We agree with Senators: oil industry nationalization the solution to ‘oil blackmail’ – ANAKBAYAN
Nov. 10, 2009
Youth group Anakbayan today applauded as “timely” the statements of several members of the Senate in the face of a looming threat of oil shortage in the country.
Yesterday, Sen. Miriam Defensor-Santiago proposed a government takeover of local oil companies as a response to threats by the latter of an oil shortage. Also, Senators Aquilino Pimentel and Juan Ponce-Enrile called on the government to undertake importation of oil. Local oil companies have been warning of an impending oil shortage in the country due to the oil price ceiling mandated by Executive Order 839 which was signed on October 20. Sen. Pimentel had previously condemned the shortage as “artificial”, saying it would only be caused by the outright refusal of the said companies to import crude oil into our country.
Anakbayan chairperson Ken Ramos described the projected oil shortage scenario “crude blackmail”, saying that the refusal of local oil companies to import crude oil was based on the assumption that they were losing money due to the ceiling, a claim which he blasted as “a work of fiction”.
Ramos cited a study of the Bagong Alyansang Makabayan which showed that before the EO went into effect last October 20, petroleum products in the country were overpriced by an average of P5.81 per liter. After the ceiling took effect, pump prices were only rolled back by around P2.00 per liter. He said that this was on top of “regular” profits made by oil companies from their products.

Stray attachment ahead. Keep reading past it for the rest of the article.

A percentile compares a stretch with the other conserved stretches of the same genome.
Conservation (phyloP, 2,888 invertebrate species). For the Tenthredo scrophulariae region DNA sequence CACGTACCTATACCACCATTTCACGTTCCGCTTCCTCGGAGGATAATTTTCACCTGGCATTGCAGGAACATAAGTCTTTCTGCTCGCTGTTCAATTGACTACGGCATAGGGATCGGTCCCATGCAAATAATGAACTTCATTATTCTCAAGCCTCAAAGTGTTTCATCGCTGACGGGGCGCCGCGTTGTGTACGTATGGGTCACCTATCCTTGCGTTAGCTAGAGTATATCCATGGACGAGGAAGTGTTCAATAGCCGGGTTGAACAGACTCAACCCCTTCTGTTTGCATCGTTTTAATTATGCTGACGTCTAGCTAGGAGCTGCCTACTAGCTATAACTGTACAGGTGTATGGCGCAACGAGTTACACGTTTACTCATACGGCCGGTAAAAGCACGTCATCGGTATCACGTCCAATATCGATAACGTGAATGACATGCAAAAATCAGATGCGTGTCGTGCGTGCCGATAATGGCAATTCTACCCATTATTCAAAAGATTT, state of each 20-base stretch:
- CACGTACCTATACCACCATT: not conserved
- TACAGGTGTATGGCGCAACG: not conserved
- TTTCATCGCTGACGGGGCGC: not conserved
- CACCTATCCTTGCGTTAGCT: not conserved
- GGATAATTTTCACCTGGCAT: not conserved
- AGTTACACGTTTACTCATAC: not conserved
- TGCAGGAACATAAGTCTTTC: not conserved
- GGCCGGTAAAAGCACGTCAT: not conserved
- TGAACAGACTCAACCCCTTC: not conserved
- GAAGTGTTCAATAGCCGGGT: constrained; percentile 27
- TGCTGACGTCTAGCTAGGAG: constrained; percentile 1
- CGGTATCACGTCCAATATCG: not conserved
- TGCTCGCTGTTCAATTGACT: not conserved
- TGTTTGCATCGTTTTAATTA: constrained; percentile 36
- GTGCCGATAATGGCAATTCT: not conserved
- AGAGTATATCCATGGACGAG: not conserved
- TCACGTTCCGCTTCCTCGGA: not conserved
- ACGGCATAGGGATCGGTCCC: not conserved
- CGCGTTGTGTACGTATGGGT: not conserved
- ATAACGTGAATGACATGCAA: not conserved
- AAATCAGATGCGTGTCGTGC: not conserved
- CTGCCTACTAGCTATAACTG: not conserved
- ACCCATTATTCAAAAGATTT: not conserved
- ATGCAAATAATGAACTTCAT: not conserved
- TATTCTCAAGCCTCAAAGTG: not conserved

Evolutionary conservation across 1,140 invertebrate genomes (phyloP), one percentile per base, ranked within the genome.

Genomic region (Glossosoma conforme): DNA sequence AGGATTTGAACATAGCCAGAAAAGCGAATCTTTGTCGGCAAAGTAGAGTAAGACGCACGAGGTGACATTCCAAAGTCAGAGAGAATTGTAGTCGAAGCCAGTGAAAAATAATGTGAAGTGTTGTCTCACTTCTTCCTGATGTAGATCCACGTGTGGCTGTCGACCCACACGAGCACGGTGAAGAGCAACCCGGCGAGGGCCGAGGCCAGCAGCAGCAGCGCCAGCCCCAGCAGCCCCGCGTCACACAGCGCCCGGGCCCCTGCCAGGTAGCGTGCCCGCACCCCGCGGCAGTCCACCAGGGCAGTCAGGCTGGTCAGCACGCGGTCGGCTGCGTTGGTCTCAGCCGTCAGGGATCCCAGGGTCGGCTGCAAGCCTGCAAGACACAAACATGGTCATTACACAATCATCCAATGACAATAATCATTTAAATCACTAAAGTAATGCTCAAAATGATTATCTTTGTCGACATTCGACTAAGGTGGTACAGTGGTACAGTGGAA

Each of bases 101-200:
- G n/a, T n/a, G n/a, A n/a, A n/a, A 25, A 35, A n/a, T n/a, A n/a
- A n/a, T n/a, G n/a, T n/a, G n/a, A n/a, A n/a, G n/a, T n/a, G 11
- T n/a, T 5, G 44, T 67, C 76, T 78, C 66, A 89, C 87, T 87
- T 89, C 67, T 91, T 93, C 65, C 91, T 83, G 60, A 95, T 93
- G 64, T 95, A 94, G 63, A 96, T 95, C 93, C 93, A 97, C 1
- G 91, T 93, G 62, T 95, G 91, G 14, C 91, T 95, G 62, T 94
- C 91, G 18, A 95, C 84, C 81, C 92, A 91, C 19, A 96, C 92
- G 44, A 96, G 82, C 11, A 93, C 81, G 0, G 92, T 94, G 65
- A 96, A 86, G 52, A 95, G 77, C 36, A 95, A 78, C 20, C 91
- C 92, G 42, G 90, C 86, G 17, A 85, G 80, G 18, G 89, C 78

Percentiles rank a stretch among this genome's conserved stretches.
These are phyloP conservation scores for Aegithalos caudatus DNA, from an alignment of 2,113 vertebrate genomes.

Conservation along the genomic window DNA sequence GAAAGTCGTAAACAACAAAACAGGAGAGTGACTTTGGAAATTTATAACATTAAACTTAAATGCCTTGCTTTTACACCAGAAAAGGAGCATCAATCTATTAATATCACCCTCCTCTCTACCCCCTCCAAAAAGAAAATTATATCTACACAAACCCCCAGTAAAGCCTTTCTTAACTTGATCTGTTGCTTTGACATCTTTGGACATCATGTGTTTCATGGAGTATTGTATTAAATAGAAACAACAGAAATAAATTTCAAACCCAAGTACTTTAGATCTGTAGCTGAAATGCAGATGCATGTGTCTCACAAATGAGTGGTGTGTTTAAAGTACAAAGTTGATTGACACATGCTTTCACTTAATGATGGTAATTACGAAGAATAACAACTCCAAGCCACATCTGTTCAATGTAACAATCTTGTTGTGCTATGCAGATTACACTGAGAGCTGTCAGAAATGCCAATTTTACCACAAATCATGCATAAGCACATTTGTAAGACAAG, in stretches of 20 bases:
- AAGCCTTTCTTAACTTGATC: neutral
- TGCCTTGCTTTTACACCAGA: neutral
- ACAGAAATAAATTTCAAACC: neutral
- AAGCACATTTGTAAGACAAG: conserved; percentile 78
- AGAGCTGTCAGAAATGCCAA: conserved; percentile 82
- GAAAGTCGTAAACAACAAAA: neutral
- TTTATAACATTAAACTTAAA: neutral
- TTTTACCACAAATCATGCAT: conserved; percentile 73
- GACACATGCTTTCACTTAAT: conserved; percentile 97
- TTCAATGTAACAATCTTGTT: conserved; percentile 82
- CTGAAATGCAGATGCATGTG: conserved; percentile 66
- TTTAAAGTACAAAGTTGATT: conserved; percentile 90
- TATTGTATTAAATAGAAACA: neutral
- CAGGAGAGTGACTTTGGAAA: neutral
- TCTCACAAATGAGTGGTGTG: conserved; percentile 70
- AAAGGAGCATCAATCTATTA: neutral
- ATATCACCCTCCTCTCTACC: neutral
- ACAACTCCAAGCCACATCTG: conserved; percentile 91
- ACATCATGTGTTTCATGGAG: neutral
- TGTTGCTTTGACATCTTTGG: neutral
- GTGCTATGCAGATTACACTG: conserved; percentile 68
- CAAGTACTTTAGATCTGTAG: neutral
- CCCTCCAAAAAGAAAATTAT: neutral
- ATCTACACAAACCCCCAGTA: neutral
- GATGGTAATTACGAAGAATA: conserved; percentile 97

“When the oil companies say they are losing money, it only means that their profits are less than usual. In the face of such naked greed, nationalizing the downstream oil industry becomes the obvious solution” he said.
He explained that with a state-owned oil industry, prices of petroleum products could be brought down to lower levels because the State could afford to operate at a “break-even” rate or even at a loss. He said that the benefit it would have on consumers, small-and-medium enterprises, and other industries highly dependent on oil, would outweigh the occasional loss of profits. Thus, subsidizing oil prices should also be regarded as a social service.
“If state-owned schools and hospitals can operate without the concept of profit, why should such a vital commodity as oil be any different?” said Ramos. ###